I am big believer in strong corporate cultures. Culture can be used to set powerful norms. Culture can bind people in an organization to a common set of values bigger than their quarterly objectives and key results ( OKRs). Culture helps attracts the right people to your organization – and can drive out the wrong ones when they get swarmed with corporate antibodies for showing the wrong values and behaviors.
Culture, to paraphrase Henry Ford’s thoughts on quality, is what happens when no one is watching.
But never forget the first four letters of culture spell “cult” and too often, in Silicon Valley at least, corporate cultures become corporate cults:
For many Silicon Valley companies, culture is a point of pride and is meticulously captured in long slide presentations, such as the Netflix or HubSpot culture decks. 
When culture turns to cult in Silicon Valley, it’s often arguably benevolent – a strong leader espousing a visionary worldview combined with positive incentives for employees to spend as much time as possible with each other and/or at work. The company provideth all: free transportation, interesting work, fun recreation, great food, social events, perhaps (indirectly) even a significant other. So why not spend all your time with the company? 
But sometimes Silicon Valley cults are not benevolent – Theranos being the best recent example. Continuing to work in such environments, prioritizing the needs of the cult over common sense and business ethics can do lasting damage to your personal relationships, to your health, and to your career.
I first started studying corporate cults when Business Objects was competing with MicroStrategy back in the 1990s. I found this book, Corporate Cults: The Insidious Lure of the All-Consuming Organization, and had a few conversations with its author, Dave Arnott.
The first thing I learned from Dave was that, if you’re competing against a cult, that you should not attack it. Attacking it, per Dave, only makes the cult stronger as the attack drives member together to defend the cult.
Consider some of the following similarities between cults and startups:
- Charismatic leadership. Startups are often led by charismatic people, passionate about their beliefs and persuasive that the company is on a broader mission.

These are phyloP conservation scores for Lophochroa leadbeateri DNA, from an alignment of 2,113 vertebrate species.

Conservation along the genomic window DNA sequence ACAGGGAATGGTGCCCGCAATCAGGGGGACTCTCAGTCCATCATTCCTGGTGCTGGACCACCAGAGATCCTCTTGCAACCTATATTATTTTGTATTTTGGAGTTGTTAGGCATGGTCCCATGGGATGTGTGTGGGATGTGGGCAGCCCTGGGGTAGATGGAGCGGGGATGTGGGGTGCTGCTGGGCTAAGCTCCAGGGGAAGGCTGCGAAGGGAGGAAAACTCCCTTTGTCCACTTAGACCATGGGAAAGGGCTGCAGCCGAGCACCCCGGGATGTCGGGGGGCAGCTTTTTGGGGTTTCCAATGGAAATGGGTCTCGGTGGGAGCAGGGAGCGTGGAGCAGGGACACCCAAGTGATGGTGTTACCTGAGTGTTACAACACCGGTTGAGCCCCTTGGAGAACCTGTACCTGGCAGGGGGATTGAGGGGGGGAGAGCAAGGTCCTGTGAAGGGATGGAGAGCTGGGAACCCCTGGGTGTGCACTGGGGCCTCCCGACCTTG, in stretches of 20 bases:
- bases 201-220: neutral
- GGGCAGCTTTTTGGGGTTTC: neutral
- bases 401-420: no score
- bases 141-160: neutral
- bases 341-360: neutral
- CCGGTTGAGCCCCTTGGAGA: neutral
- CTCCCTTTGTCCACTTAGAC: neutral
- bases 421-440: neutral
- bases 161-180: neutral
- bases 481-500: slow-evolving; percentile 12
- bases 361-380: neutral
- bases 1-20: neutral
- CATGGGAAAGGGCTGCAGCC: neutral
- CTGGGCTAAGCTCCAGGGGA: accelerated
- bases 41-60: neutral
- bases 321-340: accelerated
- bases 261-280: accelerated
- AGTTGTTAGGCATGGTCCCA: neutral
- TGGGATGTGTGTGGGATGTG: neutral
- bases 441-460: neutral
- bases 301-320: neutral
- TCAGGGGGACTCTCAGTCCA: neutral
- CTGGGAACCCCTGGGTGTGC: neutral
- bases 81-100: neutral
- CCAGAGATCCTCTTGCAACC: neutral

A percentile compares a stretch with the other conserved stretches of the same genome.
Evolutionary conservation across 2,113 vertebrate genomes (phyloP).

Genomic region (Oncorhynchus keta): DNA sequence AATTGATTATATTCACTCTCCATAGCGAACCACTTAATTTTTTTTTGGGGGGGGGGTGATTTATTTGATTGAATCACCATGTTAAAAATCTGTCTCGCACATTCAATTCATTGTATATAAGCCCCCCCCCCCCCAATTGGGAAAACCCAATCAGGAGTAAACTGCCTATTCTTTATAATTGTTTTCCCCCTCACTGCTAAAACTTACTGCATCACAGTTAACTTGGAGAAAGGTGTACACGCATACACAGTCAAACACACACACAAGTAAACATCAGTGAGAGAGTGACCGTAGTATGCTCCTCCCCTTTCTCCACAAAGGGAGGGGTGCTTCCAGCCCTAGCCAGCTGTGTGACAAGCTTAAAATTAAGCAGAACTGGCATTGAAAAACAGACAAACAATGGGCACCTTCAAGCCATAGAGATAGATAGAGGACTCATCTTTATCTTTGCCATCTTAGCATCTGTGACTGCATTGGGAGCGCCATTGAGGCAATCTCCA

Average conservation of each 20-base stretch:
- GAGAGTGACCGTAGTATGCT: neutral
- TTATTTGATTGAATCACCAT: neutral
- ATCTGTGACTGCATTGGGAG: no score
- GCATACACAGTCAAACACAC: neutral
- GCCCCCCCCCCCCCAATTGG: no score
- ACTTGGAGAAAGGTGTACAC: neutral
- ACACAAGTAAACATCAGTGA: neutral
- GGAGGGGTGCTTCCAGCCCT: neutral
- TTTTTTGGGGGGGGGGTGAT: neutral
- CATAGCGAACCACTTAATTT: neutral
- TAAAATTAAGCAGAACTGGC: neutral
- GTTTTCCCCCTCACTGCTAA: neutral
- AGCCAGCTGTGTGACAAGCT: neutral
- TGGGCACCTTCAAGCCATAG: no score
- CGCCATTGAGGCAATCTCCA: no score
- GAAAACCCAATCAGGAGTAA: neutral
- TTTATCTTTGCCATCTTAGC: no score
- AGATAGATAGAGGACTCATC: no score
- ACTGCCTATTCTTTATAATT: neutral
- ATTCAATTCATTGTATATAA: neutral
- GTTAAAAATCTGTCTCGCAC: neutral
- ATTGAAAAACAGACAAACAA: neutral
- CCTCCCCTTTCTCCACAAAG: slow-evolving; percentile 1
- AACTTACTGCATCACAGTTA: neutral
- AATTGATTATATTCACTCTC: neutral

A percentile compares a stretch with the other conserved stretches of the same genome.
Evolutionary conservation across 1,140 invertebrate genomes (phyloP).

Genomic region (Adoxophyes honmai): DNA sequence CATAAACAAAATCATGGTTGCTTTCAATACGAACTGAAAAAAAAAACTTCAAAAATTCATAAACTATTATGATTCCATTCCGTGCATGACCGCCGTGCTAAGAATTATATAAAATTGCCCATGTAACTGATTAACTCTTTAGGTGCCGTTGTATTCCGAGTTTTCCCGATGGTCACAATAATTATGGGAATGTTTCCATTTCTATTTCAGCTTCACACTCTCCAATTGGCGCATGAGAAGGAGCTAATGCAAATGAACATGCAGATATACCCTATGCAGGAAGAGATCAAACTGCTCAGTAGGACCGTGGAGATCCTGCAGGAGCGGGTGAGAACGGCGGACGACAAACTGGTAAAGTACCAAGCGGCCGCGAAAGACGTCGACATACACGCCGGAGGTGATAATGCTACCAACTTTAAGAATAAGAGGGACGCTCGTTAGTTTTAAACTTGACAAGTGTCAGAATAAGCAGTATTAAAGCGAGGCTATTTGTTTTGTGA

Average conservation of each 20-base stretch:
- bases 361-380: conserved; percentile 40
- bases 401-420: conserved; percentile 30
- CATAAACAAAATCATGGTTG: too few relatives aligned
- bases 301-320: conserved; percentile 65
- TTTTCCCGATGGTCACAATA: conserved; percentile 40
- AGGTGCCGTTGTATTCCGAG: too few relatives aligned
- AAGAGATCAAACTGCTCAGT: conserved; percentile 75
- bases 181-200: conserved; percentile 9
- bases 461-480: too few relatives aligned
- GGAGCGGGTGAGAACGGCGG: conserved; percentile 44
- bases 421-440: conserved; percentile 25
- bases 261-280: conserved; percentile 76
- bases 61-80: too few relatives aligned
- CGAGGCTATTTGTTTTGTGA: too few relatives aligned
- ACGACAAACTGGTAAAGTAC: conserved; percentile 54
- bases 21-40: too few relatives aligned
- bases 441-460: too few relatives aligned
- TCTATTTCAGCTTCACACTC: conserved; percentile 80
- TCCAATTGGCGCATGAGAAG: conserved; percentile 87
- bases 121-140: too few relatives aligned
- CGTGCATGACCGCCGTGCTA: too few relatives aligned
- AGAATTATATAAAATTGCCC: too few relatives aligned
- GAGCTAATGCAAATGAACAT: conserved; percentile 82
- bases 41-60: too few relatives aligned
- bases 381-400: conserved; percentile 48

- Isolation from friends and family. This happens naturally at startups with long work hours, but is often exacerbated by the culture committee’s active social and events calendar.
- Homogeneous recruiting. MicroStrategy supposedly preferred recruiting in its early days not just out of MIT, but out of one specific fraternity. Many startups recruit similar people, all from the top programs across the country.
- Hazing and rites of passage. Many startups have rigorous bootcamps where only the best get through. Trilogy’s three-month bootcamp was the intense I’ve heard of.
- Elitism. Once recruited and having passed bootcamp, members are reminded of how much better they are than anybody else. For example, HubSpot loved to tell recruits (based on specious logic) that it was harder to get into HubSpot than Harvard.
- Specialized vocabulary. At HubSpot, you’re not an employee, but a “HubSpotter.” You don’t delight your customers, you give them “delightion.” No one ever “quits” or is “fired,” former employees “graduate.” How pleasant.
- Demands for absolute loyalty. Theranos did this frequently: “if anyone here believes you are not working on the best things humans have ever built, of if you’re cynical, you should leave.”
- Excommunication of former members. Former employees are more “dead to us” than “working somewhere else.” Theranos was particular brutal in this regard, not only frowning on continuing relationships with former employees but subjecting them to constant surveillance and stunning legal harassment.
I’m not saying long work hours, free lunch, and and ping pong tables are bad. I am saying that many Silicon Valley cultures border on cults. Leaders should pay attention to this and try to avoid falling into common cult patterns, for example, by ensuring diverse recruiting programs, by building on-boarding programs that are more training than brainwashing, and by creating a culture that values dissenting opinions. 
Employees should keep an eye out for lines getting crossed. As they say with authoritarian leadership, it’s a boiled-frog problem – it happens slowly, you don’t notice any changes, and then wake up one day in an authoritarian regime. Don’t let that happen to you, waking up one day to discover that you’re working at a malevolent corporate cult.
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 Hint: if everything is too secret, if management is routinely caught lying to customers and investors, if anyone who challenges management is summarily fired, and if you hear things like “if you don’t believe [our new product] is the most important thing humanity has ever built, you should quit now” – then you should probably go find a new job.
 Which nevertheless didn’t stop HubSpot from getting a good mocking in Disrupted: My Misadventure in the Startup Bubble.
 Some would certainly argue that even this is unhealthy. Dave Arnott would argue there should be a line between “who are we” and “what we do.” Even benevolent cults somewhat dissolve this line.
 Which was so marvelously parodied in HBO’s Silicon Valley in a minute-long montage of founders pledging “to make the world a better place through Paxos algorithms” or “make the world a better place through canonical data models to communicate between endpoints.”
 Which is particularly important in a culture led by a strong leader.
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